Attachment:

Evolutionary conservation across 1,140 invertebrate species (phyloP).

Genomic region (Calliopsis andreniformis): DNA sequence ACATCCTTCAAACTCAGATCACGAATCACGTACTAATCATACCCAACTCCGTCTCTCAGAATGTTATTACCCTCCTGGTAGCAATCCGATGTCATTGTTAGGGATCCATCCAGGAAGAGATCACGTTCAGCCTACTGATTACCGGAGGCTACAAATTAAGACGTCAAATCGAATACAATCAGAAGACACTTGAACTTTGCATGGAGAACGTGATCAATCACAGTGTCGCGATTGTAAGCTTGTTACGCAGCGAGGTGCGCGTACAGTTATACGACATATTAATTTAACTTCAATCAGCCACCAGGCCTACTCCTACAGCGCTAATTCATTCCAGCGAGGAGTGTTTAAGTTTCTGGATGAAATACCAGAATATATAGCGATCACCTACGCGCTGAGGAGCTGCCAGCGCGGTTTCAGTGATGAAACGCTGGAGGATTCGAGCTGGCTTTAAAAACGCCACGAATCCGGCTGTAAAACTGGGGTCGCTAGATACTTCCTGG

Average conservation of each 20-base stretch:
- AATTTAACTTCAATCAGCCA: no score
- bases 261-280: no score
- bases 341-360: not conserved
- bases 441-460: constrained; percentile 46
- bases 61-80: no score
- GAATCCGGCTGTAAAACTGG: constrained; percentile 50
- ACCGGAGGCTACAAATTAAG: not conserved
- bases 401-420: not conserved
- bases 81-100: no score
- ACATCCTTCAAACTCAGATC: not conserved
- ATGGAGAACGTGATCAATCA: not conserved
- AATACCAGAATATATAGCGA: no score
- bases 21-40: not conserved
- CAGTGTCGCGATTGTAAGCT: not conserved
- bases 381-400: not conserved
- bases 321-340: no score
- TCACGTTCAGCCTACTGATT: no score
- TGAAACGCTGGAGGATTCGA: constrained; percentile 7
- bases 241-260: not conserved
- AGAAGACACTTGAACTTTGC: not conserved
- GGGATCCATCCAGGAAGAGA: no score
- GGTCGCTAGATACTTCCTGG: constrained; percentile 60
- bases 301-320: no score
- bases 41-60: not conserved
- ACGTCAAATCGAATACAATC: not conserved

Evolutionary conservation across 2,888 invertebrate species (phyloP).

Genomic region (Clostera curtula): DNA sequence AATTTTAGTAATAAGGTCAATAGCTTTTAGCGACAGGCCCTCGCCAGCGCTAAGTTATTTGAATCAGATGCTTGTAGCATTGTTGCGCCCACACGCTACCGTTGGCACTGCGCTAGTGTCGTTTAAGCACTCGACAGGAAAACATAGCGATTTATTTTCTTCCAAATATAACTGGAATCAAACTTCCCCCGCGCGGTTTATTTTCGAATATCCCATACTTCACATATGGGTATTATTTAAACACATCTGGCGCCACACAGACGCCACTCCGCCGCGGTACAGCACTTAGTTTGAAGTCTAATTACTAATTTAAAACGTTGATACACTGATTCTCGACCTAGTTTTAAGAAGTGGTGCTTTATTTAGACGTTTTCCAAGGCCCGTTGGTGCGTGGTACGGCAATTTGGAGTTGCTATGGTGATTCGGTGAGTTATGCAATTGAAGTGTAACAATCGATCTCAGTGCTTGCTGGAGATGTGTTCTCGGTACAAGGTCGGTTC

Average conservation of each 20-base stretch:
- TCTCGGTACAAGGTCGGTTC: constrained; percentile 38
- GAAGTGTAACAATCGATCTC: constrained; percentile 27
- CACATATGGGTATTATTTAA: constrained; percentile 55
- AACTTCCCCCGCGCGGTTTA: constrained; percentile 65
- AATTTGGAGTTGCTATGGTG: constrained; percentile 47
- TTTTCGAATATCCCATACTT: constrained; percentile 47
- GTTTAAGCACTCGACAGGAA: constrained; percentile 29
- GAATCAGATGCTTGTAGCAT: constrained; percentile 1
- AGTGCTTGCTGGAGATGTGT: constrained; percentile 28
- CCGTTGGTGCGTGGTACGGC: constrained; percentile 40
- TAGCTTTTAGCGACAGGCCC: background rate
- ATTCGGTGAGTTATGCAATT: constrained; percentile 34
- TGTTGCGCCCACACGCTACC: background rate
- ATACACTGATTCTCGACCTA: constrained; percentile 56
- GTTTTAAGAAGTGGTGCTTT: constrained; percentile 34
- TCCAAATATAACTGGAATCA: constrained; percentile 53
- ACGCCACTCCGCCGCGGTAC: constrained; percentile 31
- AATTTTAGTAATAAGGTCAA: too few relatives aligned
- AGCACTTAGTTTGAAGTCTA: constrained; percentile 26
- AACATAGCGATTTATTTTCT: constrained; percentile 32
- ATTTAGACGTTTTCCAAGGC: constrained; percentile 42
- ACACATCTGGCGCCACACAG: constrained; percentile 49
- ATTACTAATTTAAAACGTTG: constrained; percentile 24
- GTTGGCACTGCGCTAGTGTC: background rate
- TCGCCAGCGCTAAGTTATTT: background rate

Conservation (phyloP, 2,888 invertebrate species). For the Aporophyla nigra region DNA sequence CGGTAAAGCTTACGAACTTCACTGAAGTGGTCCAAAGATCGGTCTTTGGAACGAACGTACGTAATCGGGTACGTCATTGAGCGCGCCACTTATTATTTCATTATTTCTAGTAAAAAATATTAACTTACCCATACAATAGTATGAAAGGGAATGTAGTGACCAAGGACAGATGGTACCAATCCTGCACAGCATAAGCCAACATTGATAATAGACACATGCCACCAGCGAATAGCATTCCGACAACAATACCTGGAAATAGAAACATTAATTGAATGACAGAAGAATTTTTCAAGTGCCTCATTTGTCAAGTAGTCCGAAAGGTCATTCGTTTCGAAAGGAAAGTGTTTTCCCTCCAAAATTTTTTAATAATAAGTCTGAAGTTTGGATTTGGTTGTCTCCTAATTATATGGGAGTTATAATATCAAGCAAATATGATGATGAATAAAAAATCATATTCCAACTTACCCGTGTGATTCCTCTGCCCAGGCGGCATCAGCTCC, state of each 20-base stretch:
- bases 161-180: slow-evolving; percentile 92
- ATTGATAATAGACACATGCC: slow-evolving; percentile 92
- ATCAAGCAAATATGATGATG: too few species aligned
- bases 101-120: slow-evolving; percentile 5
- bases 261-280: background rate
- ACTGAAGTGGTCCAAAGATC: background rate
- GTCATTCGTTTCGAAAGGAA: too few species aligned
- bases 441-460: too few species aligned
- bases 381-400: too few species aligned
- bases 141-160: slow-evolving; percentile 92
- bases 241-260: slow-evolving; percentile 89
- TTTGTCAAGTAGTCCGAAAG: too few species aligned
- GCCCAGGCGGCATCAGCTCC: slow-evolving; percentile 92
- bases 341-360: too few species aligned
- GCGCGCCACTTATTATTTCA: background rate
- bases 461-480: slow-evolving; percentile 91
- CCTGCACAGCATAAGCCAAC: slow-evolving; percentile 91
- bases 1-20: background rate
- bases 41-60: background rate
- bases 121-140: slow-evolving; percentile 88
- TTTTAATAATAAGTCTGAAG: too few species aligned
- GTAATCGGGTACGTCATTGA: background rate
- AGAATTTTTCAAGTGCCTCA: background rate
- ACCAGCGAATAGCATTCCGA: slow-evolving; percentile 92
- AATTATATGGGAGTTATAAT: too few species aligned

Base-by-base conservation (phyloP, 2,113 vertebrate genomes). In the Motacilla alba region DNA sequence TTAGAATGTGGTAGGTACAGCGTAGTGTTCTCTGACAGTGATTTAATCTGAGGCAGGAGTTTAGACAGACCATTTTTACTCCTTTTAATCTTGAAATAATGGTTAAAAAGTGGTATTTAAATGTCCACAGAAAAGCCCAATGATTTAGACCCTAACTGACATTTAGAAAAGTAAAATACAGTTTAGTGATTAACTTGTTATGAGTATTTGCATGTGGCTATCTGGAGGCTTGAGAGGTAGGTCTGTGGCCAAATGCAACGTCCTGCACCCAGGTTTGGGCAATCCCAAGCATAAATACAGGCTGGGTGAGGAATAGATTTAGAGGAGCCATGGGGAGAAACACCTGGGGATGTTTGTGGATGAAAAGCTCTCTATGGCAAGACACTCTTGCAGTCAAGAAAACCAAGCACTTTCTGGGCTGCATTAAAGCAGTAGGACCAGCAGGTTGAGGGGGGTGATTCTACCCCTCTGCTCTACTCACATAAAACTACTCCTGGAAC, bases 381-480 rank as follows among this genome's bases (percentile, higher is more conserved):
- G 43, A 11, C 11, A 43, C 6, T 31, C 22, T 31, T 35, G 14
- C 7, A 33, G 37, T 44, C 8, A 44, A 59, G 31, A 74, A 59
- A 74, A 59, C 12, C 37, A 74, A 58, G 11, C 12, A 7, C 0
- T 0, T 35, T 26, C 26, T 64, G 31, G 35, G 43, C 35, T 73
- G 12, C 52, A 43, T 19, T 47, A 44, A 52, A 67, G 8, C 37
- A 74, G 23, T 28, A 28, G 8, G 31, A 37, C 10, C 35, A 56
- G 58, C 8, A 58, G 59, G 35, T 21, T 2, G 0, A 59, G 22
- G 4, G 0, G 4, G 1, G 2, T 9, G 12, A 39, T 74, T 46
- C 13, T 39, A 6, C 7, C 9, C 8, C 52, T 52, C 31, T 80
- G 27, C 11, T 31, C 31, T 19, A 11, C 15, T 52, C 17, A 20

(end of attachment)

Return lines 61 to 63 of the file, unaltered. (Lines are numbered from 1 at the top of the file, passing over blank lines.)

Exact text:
- bases 101-120: slow-evolving; percentile 5
- bases 261-280: background rate
- ACTGAAGTGGTCCAAAGATC: background rate